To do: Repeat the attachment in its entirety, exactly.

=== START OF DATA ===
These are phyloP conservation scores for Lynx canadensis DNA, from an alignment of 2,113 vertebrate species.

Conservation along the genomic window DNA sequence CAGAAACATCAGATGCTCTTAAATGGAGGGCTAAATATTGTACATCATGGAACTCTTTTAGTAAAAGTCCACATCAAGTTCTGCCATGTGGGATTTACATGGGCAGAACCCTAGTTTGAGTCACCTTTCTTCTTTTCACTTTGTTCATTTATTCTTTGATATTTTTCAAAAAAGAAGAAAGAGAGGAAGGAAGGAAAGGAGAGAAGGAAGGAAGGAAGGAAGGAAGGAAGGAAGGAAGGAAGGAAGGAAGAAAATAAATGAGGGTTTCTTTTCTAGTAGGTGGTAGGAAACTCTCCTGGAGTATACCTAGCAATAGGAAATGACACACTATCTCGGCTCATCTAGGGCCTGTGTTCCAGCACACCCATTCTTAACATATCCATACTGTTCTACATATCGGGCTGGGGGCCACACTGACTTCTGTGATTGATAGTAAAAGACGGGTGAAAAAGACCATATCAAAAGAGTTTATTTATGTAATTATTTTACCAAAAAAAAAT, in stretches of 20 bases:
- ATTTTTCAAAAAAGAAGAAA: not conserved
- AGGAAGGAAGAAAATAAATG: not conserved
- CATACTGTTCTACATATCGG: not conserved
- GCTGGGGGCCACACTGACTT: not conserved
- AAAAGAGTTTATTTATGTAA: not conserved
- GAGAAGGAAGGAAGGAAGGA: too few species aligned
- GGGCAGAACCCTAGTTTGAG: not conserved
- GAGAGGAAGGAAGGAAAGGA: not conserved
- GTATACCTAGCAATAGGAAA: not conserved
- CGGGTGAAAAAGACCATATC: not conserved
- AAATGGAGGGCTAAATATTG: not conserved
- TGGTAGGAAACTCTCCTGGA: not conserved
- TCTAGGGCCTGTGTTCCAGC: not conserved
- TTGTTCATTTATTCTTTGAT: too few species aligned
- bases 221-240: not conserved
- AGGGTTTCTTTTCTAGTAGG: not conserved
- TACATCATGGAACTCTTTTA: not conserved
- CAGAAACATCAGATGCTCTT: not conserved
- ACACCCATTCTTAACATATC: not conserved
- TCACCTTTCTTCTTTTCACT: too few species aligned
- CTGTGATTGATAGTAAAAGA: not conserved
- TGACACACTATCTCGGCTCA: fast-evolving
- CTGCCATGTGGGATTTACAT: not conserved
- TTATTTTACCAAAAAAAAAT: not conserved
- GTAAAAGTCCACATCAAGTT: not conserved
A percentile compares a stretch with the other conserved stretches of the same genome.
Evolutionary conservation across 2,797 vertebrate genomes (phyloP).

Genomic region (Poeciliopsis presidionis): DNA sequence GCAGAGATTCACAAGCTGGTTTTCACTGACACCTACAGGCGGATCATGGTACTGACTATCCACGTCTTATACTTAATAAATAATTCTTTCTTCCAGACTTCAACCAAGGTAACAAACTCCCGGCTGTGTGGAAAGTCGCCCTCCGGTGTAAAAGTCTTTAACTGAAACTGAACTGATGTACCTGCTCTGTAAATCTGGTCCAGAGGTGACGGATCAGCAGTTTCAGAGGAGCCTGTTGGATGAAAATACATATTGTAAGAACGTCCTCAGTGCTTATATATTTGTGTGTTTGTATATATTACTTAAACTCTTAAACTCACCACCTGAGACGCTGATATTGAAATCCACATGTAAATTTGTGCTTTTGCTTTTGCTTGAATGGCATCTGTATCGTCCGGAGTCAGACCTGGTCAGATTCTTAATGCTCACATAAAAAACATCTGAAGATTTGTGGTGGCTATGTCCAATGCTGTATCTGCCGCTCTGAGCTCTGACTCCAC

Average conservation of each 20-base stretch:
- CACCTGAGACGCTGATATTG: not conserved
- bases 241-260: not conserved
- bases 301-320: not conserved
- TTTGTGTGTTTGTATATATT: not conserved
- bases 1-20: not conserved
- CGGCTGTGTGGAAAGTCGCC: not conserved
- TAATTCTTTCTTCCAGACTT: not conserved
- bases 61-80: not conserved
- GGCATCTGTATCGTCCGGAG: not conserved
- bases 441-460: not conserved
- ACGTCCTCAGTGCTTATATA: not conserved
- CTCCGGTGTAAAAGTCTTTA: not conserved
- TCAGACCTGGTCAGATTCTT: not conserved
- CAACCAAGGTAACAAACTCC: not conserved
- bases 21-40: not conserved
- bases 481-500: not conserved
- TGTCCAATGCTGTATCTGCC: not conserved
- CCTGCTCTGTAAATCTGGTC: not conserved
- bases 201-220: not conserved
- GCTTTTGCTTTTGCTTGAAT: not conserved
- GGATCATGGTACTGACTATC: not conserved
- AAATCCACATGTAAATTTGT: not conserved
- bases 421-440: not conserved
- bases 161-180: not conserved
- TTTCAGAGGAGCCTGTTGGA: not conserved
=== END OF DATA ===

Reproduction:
These are phyloP conservation scores for Lynx canadensis DNA, from an alignment of 2,113 vertebrate species.

Conservation along the genomic window DNA sequence CAGAAACATCAGATGCTCTTAAATGGAGGGCTAAATATTGTACATCATGGAACTCTTTTAGTAAAAGTCCACATCAAGTTCTGCCATGTGGGATTTACATGGGCAGAACCCTAGTTTGAGTCACCTTTCTTCTTTTCACTTTGTTCATTTATTCTTTGATATTTTTCAAAAAAGAAGAAAGAGAGGAAGGAAGGAAAGGAGAGAAGGAAGGAAGGAAGGAAGGAAGGAAGGAAGGAAGGAAGGAAGGAAGAAAATAAATGAGGGTTTCTTTTCTAGTAGGTGGTAGGAAACTCTCCTGGAGTATACCTAGCAATAGGAAATGACACACTATCTCGGCTCATCTAGGGCCTGTGTTCCAGCACACCCATTCTTAACATATCCATACTGTTCTACATATCGGGCTGGGGGCCACACTGACTTCTGTGATTGATAGTAAAAGACGGGTGAAAAAGACCATATCAAAAGAGTTTATTTATGTAATTATTTTACCAAAAAAAAAT, in stretches of 20 bases:
- ATTTTTCAAAAAAGAAGAAA: not conserved
- AGGAAGGAAGAAAATAAATG: not conserved
- CATACTGTTCTACATATCGG: not conserved
- GCTGGGGGCCACACTGACTT: not conserved
- AAAAGAGTTTATTTATGTAA: not conserved
- GAGAAGGAAGGAAGGAAGGA: too few species aligned
- GGGCAGAACCCTAGTTTGAG: not conserved
- GAGAGGAAGGAAGGAAAGGA: not conserved
- GTATACCTAGCAATAGGAAA: not conserved
- CGGGTGAAAAAGACCATATC: not conserved
- AAATGGAGGGCTAAATATTG: not conserved
- TGGTAGGAAACTCTCCTGGA: not conserved
- TCTAGGGCCTGTGTTCCAGC: not conserved
- TTGTTCATTTATTCTTTGAT: too few species aligned
- bases 221-240: not conserved
- AGGGTTTCTTTTCTAGTAGG: not conserved
- TACATCATGGAACTCTTTTA: not conserved
- CAGAAACATCAGATGCTCTT: not conserved
- ACACCCATTCTTAACATATC: not conserved
- TCACCTTTCTTCTTTTCACT: too few species aligned
- CTGTGATTGATAGTAAAAGA: not conserved
- TGACACACTATCTCGGCTCA: fast-evolving
- CTGCCATGTGGGATTTACAT: not conserved
- TTATTTTACCAAAAAAAAAT: not conserved
- GTAAAAGTCCACATCAAGTT: not conserved
A percentile compares a stretch with the other conserved stretches of the same genome.
Evolutionary conservation across 2,797 vertebrate genomes (phyloP).

Genomic region (Poeciliopsis presidionis): DNA sequence GCAGAGATTCACAAGCTGGTTTTCACTGACACCTACAGGCGGATCATGGTACTGACTATCCACGTCTTATACTTAATAAATAATTCTTTCTTCCAGACTTCAACCAAGGTAACAAACTCCCGGCTGTGTGGAAAGTCGCCCTCCGGTGTAAAAGTCTTTAACTGAAACTGAACTGATGTACCTGCTCTGTAAATCTGGTCCAGAGGTGACGGATCAGCAGTTTCAGAGGAGCCTGTTGGATGAAAATACATATTGTAAGAACGTCCTCAGTGCTTATATATTTGTGTGTTTGTATATATTACTTAAACTCTTAAACTCACCACCTGAGACGCTGATATTGAAATCCACATGTAAATTTGTGCTTTTGCTTTTGCTTGAATGGCATCTGTATCGTCCGGAGTCAGACCTGGTCAGATTCTTAATGCTCACATAAAAAACATCTGAAGATTTGTGGTGGCTATGTCCAATGCTGTATCTGCCGCTCTGAGCTCTGACTCCAC

Average conservation of each 20-base stretch:
- CACCTGAGACGCTGATATTG: not conserved
- bases 241-260: not conserved
- bases 301-320: not conserved
- TTTGTGTGTTTGTATATATT: not conserved
- bases 1-20: not conserved
- CGGCTGTGTGGAAAGTCGCC: not conserved
- TAATTCTTTCTTCCAGACTT: not conserved
- bases 61-80: not conserved
- GGCATCTGTATCGTCCGGAG: not conserved
- bases 441-460: not conserved
- ACGTCCTCAGTGCTTATATA: not conserved
- CTCCGGTGTAAAAGTCTTTA: not conserved
- TCAGACCTGGTCAGATTCTT: not conserved
- CAACCAAGGTAACAAACTCC: not conserved
- bases 21-40: not conserved
- bases 481-500: not conserved
- TGTCCAATGCTGTATCTGCC: not conserved
- CCTGCTCTGTAAATCTGGTC: not conserved
- bases 201-220: not conserved
- GCTTTTGCTTTTGCTTGAAT: not conserved
- GGATCATGGTACTGACTATC: not conserved
- AAATCCACATGTAAATTTGT: not conserved
- bases 421-440: not conserved
- bases 161-180: not conserved
- TTTCAGAGGAGCCTGTTGGA: not conserved